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A Q&A With Intrade’s John Delaney

Prediction markets. Are there any other two words that couple as nicely as those, at least to readers of this blog? The promise of a prediction market is simple and profound: if you ask a lot of people a question about politics or sports or Hollywood movies, and those people are motivated to answer it correctly, their collective judgment turns out to be fairly accurate. (James Surowiecki, Mr. Wisdom-of-the-Crowds himself, has a nice summary of the field in this week’s New Yorker.)

For many people, Intrade is the king of the prediction markets. (We have cited it several times on this blog.) It was co-founded in 1999 by John Delaney, an Irishman fond of cycling and mountain climbing, who had spent the previous decade in investment management. Intrade allows participants to trade on the likelihood of events ranging from national elections to global disasters, using actual money. The site now claims more than 50,000 users in 120 countries who submit hundreds of thousands of orders a day.

Delaney recently took the time to answer some questions for our blog. If you’ve got further questions for him, put them in the comments section, for Delaney has offered to submit to a second round of Q&A.

Q: Briefly, what is Intrade?

A: InTrade is a marketplace, just like eBay or the NYSE, that provides innovative markets to trade, and the best darn predictive information on uncertain future events bar none!

Q: How much money is traded on a daily/monthly/annual basis?

A: On an annual basis, hundreds of millions of US$.

Q: It’s easy to imagine that ambiguities in the wording of markets on your site could cause conflicts. Have there been disputes of this sort?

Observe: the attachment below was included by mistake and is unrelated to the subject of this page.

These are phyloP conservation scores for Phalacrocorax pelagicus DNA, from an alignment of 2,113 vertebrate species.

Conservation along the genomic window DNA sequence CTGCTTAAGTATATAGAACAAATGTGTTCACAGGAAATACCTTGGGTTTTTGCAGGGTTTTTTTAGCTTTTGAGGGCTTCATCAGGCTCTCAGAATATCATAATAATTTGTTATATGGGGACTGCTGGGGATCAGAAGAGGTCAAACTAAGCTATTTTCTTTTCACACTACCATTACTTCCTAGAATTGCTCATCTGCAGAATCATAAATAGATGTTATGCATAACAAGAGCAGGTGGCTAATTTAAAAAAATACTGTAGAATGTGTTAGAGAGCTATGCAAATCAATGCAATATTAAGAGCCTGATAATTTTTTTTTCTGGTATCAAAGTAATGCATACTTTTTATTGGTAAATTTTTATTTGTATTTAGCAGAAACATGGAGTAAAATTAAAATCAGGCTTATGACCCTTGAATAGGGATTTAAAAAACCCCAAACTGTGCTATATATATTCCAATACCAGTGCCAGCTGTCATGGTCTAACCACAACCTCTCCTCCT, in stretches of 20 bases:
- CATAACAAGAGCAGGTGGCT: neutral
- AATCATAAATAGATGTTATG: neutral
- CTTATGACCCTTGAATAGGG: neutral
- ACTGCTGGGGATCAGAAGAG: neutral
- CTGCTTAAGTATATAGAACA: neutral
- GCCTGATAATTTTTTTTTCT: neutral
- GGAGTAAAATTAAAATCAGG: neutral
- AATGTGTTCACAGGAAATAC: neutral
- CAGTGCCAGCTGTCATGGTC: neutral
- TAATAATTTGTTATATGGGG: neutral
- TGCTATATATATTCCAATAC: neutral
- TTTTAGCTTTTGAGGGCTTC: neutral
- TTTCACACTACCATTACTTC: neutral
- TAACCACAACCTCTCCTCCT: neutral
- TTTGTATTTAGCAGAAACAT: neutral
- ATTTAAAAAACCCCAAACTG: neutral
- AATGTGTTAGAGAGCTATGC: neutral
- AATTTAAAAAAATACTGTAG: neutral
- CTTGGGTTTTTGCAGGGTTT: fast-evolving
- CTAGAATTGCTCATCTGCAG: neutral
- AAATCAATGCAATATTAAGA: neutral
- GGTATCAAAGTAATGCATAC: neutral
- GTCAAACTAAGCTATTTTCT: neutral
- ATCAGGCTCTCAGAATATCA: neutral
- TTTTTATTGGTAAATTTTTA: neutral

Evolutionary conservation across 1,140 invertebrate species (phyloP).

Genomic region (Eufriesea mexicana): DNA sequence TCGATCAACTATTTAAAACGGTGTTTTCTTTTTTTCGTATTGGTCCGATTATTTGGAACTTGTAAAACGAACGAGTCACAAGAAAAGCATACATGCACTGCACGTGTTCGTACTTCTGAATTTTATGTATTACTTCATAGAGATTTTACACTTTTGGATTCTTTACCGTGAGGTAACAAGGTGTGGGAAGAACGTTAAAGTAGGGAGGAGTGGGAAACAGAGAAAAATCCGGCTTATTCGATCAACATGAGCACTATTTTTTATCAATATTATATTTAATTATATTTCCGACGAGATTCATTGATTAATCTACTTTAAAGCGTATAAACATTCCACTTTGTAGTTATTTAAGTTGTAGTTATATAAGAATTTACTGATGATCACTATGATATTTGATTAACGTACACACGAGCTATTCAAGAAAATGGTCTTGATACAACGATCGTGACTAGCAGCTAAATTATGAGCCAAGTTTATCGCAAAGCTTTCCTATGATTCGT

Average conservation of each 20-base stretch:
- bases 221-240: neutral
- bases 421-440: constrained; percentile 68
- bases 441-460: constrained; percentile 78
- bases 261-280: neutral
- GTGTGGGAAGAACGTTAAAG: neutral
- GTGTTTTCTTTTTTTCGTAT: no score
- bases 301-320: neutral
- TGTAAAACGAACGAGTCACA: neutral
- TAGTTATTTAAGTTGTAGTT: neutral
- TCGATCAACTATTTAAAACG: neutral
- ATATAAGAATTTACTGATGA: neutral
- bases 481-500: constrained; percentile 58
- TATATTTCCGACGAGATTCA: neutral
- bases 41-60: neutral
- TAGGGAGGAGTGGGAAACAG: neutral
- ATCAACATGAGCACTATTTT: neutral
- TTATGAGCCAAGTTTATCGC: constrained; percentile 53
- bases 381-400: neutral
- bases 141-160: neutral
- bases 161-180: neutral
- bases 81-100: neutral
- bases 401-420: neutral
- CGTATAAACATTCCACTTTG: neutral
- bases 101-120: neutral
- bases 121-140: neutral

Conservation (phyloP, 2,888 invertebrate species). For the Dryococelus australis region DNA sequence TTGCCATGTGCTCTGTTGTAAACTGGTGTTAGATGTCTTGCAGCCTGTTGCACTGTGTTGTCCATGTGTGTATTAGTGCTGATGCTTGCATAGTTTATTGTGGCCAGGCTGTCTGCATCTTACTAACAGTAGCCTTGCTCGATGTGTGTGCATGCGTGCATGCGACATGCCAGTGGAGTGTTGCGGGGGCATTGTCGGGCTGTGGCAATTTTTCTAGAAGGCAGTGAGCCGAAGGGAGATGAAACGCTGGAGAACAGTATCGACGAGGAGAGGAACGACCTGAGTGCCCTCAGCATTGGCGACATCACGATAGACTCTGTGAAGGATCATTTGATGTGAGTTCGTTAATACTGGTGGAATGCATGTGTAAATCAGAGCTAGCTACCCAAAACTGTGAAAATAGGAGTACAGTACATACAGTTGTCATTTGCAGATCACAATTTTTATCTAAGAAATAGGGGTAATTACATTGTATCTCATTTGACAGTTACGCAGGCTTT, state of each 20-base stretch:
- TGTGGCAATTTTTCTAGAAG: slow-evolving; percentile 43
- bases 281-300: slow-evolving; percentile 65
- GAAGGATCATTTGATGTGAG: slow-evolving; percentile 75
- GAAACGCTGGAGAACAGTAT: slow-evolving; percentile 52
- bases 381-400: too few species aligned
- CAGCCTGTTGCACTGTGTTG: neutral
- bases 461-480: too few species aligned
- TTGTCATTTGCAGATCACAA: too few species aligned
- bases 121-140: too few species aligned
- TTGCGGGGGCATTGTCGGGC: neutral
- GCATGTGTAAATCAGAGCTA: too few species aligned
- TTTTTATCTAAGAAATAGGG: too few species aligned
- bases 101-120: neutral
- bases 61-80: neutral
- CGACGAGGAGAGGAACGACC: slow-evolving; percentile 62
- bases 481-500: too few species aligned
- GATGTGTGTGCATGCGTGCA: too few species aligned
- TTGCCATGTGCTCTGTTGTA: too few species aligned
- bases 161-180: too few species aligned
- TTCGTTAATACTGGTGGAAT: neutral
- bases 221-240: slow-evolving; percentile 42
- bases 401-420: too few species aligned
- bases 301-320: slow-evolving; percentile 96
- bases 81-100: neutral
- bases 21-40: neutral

A: Yes, there have been disputes. We provide a public forum and when disputes arise they are often aired and can be fierce, something that is understandable where money is involved. But let’s put things in perspective. We list thousands of markets, over 50,000 markets in 2006, and in fewer than 5 occasions that I can recall have we ever had any significant disputes. We don’t always get things perfect, but we do try.

Let me give you an example. We listed a market on whether the U.S. Government would formally report that North Korea tested a missile in a certain manner. While the media reported that North Koreans did test a missile, it was not confirmed in an official U.S. Government release as was required in the market rules, so we settled the market according to the strict interpretation of the rules and not the understood intention of the market. This was understandably a real issue for some of our members and also for Intrade. It was a bad situation for everyone, really. We have learned from it.

Q. What has been the most surprising or unusual market you’ve listed?

A. I guess when we listed Saddam Hussein to be toppled back in 2002, it was what we consider a masterpiece market. While hundreds of other similar contracts have traded since, the “Saddam To Be Ousted” contract was a defining moment for our exchange and, we believe, the prediction market industry. Other interesting markets include the election of the Pope (the markets did not predict the winner) or Bin Laden being captured, which is currently trading.